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Let $X$ and $Y$ be positive random variables such that $$E(Y\mid X)= aX $$ $$\operatorname{Var}(Y\mid X) = b^2X^2 $$ $$a,b > 0 \text{ are constants}.$$ Let $R = \dfrac{\bar{Y}}{\bar{X}}=\dfrac{\sum_{i=1}^nY_i}{\sum_{i=1}^nX_i}$.

Is there an easy way to solve for $E(R)$ and $\operatorname{Var}(R)$ using the info above, without having to take the Taylor series expansion of $\frac{\bar{Y}}{\bar{X}}$ around $\mu_X,\mu_Y$?

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2 Answers 2

up vote 3 down vote accepted

There is an easy way to compute the expectation of $R$, provided one makes much more precise the stochastic structure of the samples... Namely, introducing $Z_i=(X_i,Y_i)$, one should assume that the sequence $(Z_i)_{1\leqslant i\leqslant n}$ is i.i.d. And the variance is another, more complicated, story.


Introduce the random variables $S_n=X_1+\cdots+X_n$ and $T_n=Y_1+\cdots+Y_n$, hence $R_n=T_n/S_n$. Let $\mathfrak X_n$ denote the sigma-algebra generated by $(X_i)_{1\leqslant i\leqslant n}$.

To compute the expectation of $R_n$, note that, for every $i\leqslant n$, $E(Y_i\mid\mathfrak X)=E(Y_i\mid X_i)=aX_i$ hence $E(T_n\mid\mathfrak X_n)=aS_n$ and $E(R_n\mid\mathfrak X_n)=E(T_n/S_n\mid\mathfrak X_n)=E(T_n\mid\mathfrak X_n)/S_n=a$. In particular, $$E(R_n)=a. $$ As regards the variance, one can start from $$ T_n^2=\sum_iY_i^2+\sum_{i\ne j}Y_iY_j $$ and note that, for every $i\leqslant n$, $E(Y_i^2\mid\mathfrak X_n)=E(Y_i^2\mid X_i)=(b^2+a^2)X_i^2$ and, for every $i\ne j$, $$E(Y_iY_j\mid\mathfrak X_n)=E(Y_iY_j\mid \sigma(X_i,X_j))=E(Y_i\mid X_i)E(Y_j\mid X_j)=a^2X_iX_j. $$ This implies $$ E(T_n^2\mid\mathfrak X_n)=\sum_i(b^2+a^2)X_i^2+\sum_{i\ne j}a^2X_iX_j=b^2\sum_iX_i^2+a^2S_n^2. $$ Dividing by $S_n^2$, taking the expectations and using the value of $E(R_n)$, one gets $$\text{Var}(R_n)=b^2E\left(\frac{U_n^2}{S_n^2}\right),\qquad U_n^2=X_1^2+\cdots+X_n^2. $$ This reduces $\text{Var}(R_n)$ to an expression involving (the value of $b$ and) the marginal distribution of the $X_i$s only, but there is no general formula for $\text{Var}(R_n)$ in terms of $n$, $a$ and $b$. The exception is the case $n=1$ since $U_1^2=X_1^2=S_1^2$ hence $\text{Var}(R_1)=b^2$.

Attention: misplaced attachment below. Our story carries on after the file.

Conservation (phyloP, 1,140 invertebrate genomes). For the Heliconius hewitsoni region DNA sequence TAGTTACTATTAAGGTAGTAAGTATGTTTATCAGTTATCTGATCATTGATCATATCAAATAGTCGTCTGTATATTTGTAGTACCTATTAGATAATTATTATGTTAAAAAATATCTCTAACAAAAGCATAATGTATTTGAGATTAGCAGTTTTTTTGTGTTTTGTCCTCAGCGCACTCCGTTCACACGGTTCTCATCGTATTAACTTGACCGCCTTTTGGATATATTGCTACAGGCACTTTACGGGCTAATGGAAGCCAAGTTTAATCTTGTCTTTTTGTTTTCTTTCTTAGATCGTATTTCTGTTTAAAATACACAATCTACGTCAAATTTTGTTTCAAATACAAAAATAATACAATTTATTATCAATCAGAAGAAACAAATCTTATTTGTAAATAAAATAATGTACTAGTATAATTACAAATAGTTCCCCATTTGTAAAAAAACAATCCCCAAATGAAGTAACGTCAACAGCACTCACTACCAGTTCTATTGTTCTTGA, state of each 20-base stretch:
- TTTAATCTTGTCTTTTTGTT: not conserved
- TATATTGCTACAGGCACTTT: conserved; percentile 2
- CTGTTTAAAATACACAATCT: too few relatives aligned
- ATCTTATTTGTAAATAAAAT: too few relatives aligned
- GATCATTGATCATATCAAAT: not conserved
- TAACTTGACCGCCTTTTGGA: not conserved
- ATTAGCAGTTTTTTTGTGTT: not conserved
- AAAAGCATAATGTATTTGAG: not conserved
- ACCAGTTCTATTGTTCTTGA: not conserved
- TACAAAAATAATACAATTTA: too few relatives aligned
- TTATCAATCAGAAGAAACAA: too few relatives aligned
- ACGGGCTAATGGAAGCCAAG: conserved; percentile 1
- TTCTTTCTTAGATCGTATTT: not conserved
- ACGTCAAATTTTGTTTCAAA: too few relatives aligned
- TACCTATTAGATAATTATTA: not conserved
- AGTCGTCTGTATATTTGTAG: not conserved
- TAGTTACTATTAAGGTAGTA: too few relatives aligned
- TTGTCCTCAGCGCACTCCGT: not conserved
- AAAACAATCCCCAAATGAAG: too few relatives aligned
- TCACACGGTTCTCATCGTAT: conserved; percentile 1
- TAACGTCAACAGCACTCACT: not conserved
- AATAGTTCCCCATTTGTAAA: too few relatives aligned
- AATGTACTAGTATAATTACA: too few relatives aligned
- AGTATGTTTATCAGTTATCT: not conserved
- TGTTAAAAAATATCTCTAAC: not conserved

Edit:

(1) For every $n\geqslant1$, $\text{Var}(R_n)=nb^2E\left(\dfrac{X_1^2}{S_n^2}\right)\geqslant\dfrac{b^2}n$.

(2) If the $X_i$s are uniform on an interval $[0,x]$, then, for every $n\geqslant1$, $\text{Var}(R_n)=\dfrac{2b^2}{n+1}$.

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Evgeny: Are you interested in some specific distributions of the $X_i$s? –  Did Jan 10 '12 at 9:53
    
I'm only interested in the general case, but thank you for taking the time to explain everything in such great detail! –  Evgeny Jan 10 '12 at 17:57

I'm doing the case for $n=1$ just for ease of notation. For the expectation, just condition on $X$: $$E[R] = E[E[R|X]] = E[a] = a$$ For the variance, we have: $$Var[R] = E[Var[R|X]] + Var[E[R|X]]$$$$E[Var[R|X]] = E[b^2X] = b^2E[X]$$ $$Var[E[R|X]] = Var[a] = 0$$ *For clarity: to move from 1 to $n$, now just condition on the vector valued $(X_1, X_2, X_3, \ldots X_n)$, where I'm assuming $X_i \sim X, Y_i \sim Y$. Everything works the same.

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uncookedfalcon: Everything works the same... No. –  Did Jan 10 '12 at 9:58
    
:p you may have a point lolol –  uncookedfalcon Jan 10 '12 at 11:26
    
@Dider Piau: Hum...if we assume independence: $$Var(\frac{Y_1 + Y_2}{X_1 + X_2} | X_1, X_2) = $$$$Var\frac{Y_1}{X_1 + X_2} + Var\frac{Y_2}{X_1 + X_2} = \frac{1}{(X_1 + X_2)^2} (Var[Y_1 | X_1, X_2] + Var[Y_2 | X_1, X_2]) = $$$$\frac{1}{(X_1 + X_2)^2}b^2(X_1^2 + X_2^2)$$So yeah, I get exactly what you get, hey :D? –  uncookedfalcon Jan 10 '12 at 11:40

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